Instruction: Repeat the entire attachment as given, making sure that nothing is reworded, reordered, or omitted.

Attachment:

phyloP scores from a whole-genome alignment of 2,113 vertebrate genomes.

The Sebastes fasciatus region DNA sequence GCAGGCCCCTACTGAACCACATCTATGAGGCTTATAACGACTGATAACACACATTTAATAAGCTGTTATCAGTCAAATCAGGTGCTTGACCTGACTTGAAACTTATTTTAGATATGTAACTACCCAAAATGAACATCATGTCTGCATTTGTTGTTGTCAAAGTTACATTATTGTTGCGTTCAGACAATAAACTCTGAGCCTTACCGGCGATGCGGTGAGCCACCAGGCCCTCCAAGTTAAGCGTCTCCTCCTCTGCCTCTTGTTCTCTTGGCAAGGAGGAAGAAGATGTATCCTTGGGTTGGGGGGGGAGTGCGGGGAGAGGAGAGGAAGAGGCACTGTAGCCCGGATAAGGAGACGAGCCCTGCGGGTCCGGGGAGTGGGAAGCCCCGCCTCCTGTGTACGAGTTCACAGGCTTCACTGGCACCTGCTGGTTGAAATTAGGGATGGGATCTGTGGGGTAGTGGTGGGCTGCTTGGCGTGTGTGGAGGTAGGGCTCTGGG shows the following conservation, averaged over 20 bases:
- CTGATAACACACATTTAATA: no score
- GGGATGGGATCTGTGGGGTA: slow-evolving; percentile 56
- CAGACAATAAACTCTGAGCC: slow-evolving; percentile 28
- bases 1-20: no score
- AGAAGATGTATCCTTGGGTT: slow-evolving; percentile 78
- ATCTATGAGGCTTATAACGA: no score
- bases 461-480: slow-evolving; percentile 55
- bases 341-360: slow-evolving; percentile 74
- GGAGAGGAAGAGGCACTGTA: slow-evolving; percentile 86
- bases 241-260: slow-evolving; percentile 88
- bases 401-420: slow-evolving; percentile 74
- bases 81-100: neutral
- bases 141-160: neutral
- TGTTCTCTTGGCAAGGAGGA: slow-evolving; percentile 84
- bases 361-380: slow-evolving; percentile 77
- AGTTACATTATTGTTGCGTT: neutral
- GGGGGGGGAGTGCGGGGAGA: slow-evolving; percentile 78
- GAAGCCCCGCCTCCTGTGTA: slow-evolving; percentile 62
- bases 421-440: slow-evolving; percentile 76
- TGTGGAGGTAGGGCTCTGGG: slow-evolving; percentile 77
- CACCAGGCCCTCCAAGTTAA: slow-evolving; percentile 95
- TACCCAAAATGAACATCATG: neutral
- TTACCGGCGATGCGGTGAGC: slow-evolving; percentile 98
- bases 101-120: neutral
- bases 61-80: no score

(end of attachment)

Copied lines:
phyloP scores from a whole-genome alignment of 2,113 vertebrate genomes.

The Sebastes fasciatus region DNA sequence GCAGGCCCCTACTGAACCACATCTATGAGGCTTATAACGACTGATAACACACATTTAATAAGCTGTTATCAGTCAAATCAGGTGCTTGACCTGACTTGAAACTTATTTTAGATATGTAACTACCCAAAATGAACATCATGTCTGCATTTGTTGTTGTCAAAGTTACATTATTGTTGCGTTCAGACAATAAACTCTGAGCCTTACCGGCGATGCGGTGAGCCACCAGGCCCTCCAAGTTAAGCGTCTCCTCCTCTGCCTCTTGTTCTCTTGGCAAGGAGGAAGAAGATGTATCCTTGGGTTGGGGGGGGAGTGCGGGGAGAGGAGAGGAAGAGGCACTGTAGCCCGGATAAGGAGACGAGCCCTGCGGGTCCGGGGAGTGGGAAGCCCCGCCTCCTGTGTACGAGTTCACAGGCTTCACTGGCACCTGCTGGTTGAAATTAGGGATGGGATCTGTGGGGTAGTGGTGGGCTGCTTGGCGTGTGTGGAGGTAGGGCTCTGGG shows the following conservation, averaged over 20 bases:
- CTGATAACACACATTTAATA: no score
- GGGATGGGATCTGTGGGGTA: slow-evolving; percentile 56
- CAGACAATAAACTCTGAGCC: slow-evolving; percentile 28
- bases 1-20: no score
- AGAAGATGTATCCTTGGGTT: slow-evolving; percentile 78
- ATCTATGAGGCTTATAACGA: no score
- bases 461-480: slow-evolving; percentile 55
- bases 341-360: slow-evolving; percentile 74
- GGAGAGGAAGAGGCACTGTA: slow-evolving; percentile 86
- bases 241-260: slow-evolving; percentile 88
- bases 401-420: slow-evolving; percentile 74
- bases 81-100: neutral
- bases 141-160: neutral
- TGTTCTCTTGGCAAGGAGGA: slow-evolving; percentile 84
- bases 361-380: slow-evolving; percentile 77
- AGTTACATTATTGTTGCGTT: neutral
- GGGGGGGGAGTGCGGGGAGA: slow-evolving; percentile 78
- GAAGCCCCGCCTCCTGTGTA: slow-evolving; percentile 62
- bases 421-440: slow-evolving; percentile 76
- TGTGGAGGTAGGGCTCTGGG: slow-evolving; percentile 77
- CACCAGGCCCTCCAAGTTAA: slow-evolving; percentile 95
- TACCCAAAATGAACATCATG: neutral
- TTACCGGCGATGCGGTGAGC: slow-evolving; percentile 98
- bases 101-120: neutral
- bases 61-80: no score